To Thomas Cushing
Auteuil near Paris Aug. 27. 1784
I have recd your Favour of the Second of June by Mr Tracy.1 as I Stopped in London only a few Hours, I had not an Oppertunity to see him: but I flatter myself with the Hope of Seeing him and Mr Jackson here, where at length I am happily established with my Family. Mr Jefferson and Mr Humphreys are arrived, and Shall Soon begin our Work. I am So near Dr Franklin, that it is but a pleasant Wallk, through a Grove from one House to the other, and as his Infirmity prevents his riding altogether, the Business will be done at his House and at mine.
The Success We may have with England is very problematical. That Nation is still very wild in its Ideas of its own true Interests political and Commercial. Still amased with Chimeras, Still attentive to Advice which has so often deceived them, Still incredulous to every honest Man, and every faithfull Council, they are in the high Road to alienate from them finally and irrecoverably the small remains of Friendship for them both in America and Holland.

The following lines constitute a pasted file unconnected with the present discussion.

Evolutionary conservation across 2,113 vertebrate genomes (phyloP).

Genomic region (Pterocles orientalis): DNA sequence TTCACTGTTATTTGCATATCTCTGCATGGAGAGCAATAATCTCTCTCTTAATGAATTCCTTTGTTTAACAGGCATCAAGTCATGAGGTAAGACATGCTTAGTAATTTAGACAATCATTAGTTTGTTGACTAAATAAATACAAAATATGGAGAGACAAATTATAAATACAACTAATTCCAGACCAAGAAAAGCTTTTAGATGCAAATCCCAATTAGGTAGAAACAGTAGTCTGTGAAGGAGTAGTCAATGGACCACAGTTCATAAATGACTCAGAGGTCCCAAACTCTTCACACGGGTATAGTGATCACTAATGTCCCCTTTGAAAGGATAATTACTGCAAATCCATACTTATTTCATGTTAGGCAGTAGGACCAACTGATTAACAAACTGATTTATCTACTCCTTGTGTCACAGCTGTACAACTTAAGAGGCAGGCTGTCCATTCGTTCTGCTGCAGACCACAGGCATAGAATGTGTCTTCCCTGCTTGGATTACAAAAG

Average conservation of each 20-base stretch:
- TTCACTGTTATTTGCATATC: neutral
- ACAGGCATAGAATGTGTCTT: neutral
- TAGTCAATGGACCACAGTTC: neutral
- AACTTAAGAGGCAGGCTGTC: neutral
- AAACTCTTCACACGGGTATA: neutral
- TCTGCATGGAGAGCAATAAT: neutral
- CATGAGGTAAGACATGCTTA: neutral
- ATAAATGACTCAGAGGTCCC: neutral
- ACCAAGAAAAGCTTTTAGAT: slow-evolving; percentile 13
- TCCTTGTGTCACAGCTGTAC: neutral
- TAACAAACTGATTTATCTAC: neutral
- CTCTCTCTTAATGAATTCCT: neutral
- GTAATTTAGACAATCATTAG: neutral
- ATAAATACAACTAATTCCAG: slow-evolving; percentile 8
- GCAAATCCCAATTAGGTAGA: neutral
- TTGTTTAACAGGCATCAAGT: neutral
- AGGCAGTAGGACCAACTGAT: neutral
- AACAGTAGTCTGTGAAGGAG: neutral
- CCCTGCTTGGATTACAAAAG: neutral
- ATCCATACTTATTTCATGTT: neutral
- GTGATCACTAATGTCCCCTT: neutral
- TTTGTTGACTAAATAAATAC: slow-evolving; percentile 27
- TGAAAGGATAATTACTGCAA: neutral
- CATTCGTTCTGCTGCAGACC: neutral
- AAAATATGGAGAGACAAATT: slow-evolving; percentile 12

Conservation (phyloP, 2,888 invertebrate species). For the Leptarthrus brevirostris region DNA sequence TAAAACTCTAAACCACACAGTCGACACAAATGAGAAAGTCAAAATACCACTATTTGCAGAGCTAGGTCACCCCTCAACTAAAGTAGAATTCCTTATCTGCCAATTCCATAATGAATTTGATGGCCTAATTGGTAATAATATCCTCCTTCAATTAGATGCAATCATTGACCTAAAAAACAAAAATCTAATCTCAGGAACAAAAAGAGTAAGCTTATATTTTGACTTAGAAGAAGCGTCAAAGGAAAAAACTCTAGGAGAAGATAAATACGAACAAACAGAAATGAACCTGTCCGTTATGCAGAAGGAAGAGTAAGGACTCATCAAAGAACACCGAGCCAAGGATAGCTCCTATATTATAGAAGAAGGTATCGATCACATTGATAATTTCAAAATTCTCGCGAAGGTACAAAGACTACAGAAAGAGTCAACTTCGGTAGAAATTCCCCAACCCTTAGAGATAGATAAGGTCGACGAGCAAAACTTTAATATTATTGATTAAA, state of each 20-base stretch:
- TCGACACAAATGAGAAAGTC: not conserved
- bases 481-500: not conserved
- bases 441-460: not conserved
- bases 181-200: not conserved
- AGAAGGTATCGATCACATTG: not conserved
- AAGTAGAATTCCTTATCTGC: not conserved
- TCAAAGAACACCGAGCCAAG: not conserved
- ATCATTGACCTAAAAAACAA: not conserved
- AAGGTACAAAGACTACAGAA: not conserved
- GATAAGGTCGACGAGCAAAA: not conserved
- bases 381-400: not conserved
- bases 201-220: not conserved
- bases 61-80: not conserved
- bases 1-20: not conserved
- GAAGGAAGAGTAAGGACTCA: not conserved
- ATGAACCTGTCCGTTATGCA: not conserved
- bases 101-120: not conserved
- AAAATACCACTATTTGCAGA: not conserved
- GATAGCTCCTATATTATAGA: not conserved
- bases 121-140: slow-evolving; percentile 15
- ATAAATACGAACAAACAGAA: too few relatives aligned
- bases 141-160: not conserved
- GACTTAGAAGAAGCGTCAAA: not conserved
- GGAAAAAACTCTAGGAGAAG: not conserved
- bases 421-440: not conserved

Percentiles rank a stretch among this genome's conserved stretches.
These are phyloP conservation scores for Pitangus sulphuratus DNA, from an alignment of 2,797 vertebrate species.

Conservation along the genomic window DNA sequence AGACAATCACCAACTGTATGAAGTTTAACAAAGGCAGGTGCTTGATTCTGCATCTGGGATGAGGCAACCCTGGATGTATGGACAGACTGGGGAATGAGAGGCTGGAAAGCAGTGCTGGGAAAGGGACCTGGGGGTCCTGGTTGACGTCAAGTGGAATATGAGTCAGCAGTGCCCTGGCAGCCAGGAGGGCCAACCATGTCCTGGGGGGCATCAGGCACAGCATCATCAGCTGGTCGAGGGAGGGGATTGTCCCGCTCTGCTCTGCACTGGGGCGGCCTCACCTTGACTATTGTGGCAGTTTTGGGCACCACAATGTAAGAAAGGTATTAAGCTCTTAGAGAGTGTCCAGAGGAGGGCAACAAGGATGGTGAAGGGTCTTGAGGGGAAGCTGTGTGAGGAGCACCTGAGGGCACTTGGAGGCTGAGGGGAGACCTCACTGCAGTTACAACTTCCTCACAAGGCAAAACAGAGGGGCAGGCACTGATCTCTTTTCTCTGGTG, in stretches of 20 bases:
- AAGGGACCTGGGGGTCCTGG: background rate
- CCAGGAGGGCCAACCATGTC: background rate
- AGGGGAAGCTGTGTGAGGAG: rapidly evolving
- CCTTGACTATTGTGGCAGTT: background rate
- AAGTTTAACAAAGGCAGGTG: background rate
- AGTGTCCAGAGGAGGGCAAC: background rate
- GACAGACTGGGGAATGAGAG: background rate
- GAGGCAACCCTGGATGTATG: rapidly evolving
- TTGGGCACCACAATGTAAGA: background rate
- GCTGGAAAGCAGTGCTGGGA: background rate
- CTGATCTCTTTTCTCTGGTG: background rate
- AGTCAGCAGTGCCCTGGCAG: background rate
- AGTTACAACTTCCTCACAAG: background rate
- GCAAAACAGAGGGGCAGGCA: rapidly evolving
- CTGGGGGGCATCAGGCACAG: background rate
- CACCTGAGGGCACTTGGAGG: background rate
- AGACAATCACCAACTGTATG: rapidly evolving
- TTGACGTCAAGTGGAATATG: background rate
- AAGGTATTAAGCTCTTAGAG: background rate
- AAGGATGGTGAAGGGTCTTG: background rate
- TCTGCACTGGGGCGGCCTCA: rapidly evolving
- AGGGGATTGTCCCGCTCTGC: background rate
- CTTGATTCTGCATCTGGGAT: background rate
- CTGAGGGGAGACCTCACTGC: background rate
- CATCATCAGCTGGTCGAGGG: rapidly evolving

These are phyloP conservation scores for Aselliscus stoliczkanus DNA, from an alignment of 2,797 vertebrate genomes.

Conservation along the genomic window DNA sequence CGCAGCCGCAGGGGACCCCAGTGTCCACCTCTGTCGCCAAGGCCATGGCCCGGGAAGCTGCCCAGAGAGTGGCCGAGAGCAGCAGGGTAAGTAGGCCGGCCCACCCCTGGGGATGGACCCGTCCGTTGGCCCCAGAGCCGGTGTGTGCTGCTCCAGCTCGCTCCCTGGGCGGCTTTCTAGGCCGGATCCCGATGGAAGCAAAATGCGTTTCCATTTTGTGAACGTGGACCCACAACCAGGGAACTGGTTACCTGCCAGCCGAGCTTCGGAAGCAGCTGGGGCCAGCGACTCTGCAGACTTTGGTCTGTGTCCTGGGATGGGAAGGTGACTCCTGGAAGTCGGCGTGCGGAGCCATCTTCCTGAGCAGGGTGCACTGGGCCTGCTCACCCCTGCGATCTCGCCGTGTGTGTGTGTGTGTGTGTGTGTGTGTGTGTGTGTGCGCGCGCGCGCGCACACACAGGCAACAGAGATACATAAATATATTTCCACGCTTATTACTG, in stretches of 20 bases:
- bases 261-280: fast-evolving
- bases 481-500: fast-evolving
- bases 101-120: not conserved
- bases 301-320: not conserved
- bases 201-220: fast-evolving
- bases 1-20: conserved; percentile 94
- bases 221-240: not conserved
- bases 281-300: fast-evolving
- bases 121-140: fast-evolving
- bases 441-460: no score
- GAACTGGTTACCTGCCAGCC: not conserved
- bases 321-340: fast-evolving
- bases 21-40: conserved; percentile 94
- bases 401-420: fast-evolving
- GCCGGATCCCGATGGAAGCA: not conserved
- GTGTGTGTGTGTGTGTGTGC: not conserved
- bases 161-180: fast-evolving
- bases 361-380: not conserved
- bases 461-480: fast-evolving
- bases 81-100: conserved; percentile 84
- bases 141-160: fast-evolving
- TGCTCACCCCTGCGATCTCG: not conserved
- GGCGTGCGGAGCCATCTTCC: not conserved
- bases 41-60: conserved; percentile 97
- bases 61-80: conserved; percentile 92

It is a great Question whether We Should endeavour to awaken them, by Retaliation, or by Seeking new Markets. I hope when We begin to treat with Powers in Germany and the North in Italy and the South, and they See We can Supply our Selves elsewhere, they will alter their Conduct.— Be this as it may, I think the more our Merchants, Speculate to Open new Channels of Trade, and discover Resources in other Countries, the more likely the English will be to hearken to Reason.
LbC (Adams Papers); internal address: “Lt Governor Cushing.”; APM Reel 107.
1. In his letter of 2 July (Adams Papers), Cushing noted his 26 Nov. 1783 letter to JA (vol. 15:376–378) but devoted most of the letter to an introduction of Nathaniel Tracy, a Newburyport merchant who had sailed for Europe with Thomas Jefferson on the Ceres, which Tracy owned (Jefferson, Papers, description begins The Papers of Thomas Jefferson, ed. Julian P. Boyd, Charles T. Cullen, John Catanzariti, Barbara B. Oberg, and others, Princeton, 1950–. description ends 7:321, 363–364).